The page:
A Comparison of Head-Tracked and Vehicle-Tracked Virtual Audio Cues in an Aircraft Navigation Taask

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Brungart, Douglas S
Simpson, Brian D
Dallman, Ronald C
Romigh, Griffin
Yasky, Richard
Raquet, John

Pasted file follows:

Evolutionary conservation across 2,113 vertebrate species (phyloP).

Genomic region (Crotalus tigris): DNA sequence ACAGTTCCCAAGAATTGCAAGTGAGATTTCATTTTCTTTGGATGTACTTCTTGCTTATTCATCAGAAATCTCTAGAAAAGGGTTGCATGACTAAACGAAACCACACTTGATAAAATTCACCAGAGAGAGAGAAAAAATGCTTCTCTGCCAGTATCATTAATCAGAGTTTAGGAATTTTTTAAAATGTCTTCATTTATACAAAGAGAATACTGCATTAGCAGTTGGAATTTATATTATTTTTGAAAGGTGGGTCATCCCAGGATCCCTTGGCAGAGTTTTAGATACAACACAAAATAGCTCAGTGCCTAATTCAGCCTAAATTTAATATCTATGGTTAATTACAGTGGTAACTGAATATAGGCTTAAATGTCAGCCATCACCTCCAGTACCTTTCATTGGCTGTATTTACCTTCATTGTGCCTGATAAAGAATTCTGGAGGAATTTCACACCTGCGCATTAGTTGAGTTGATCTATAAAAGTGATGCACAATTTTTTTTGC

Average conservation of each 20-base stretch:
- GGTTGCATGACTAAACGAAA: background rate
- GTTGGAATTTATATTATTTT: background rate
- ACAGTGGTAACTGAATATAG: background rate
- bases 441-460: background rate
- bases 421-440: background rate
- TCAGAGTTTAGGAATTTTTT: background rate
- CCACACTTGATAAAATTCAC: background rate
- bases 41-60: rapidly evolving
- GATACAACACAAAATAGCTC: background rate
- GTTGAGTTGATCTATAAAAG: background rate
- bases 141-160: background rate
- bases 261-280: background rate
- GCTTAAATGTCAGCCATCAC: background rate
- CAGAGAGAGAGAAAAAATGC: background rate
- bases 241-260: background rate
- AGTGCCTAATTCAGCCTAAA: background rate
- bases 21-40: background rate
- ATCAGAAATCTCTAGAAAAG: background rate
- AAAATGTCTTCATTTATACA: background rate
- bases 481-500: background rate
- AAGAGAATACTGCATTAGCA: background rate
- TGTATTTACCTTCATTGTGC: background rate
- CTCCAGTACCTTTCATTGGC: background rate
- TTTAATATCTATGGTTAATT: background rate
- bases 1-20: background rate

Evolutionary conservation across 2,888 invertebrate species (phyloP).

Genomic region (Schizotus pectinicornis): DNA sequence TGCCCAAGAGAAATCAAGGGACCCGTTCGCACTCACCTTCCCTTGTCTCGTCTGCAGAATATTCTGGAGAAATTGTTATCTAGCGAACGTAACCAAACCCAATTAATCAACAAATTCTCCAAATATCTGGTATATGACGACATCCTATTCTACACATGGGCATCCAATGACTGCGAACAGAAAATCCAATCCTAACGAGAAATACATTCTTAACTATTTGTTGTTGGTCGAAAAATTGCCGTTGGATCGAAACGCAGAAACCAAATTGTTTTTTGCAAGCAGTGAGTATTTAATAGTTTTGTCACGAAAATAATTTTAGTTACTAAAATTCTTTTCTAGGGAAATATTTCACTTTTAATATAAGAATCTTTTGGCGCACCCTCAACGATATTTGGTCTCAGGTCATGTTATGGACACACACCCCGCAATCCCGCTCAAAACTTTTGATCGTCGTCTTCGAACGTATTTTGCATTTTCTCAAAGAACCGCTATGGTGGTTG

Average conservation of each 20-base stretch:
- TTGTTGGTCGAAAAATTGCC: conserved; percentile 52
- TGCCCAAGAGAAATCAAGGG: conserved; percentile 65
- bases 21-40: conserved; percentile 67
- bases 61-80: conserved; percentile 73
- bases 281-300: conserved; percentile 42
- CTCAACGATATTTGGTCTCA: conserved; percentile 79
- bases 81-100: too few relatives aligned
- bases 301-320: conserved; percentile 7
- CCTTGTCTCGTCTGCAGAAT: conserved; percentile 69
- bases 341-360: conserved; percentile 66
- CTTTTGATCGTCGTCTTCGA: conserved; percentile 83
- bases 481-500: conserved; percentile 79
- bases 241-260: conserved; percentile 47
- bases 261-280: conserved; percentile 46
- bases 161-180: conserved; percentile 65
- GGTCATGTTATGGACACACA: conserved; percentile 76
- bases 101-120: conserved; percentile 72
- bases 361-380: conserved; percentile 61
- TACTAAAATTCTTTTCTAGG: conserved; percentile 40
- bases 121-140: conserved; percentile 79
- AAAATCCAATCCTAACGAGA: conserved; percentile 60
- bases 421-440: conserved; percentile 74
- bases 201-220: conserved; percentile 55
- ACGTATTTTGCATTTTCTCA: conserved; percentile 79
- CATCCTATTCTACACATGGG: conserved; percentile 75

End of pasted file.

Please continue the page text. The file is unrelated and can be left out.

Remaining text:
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Since the earliest conception of virtual audio displays in the 1980's, two basic principles that have guided their development have been 1) that virtual audio cues are ideal for providing information to pilots in aviation applications; and 2) that head-tracked virtual audio displays provide more accurate and more intuitive directional information than non-tracked displays. However, despite the obvious potential utility of spatial audio cues in the cockpit, very little quantitative data has been collected to evaluate the in-flight performance of pilots using virtual audio displays. In this study, sixteen pilots maneuvered a general aviation aircraft through a series of ten waypoints using only direction cues provided a virtual audio display system. Each pilot repeated the task twice: once with a virtual display slaved to the direction of the pilot's head, and once with a virtual audio display slaved to the direction of the aircraft. Both configurations provided audio cues that were sufficient for successful aircraft navigation, with pilots on average piloting their aircraft to within 0.25 miles of the desired waypoints. However performance was significantly better in the plane-slaved condition, primarily due to a leftward bias in the head-slaved flight paths. This result suggests how important frame of reference considerations can be in the design of virtual audio displays for vehicle navigation.
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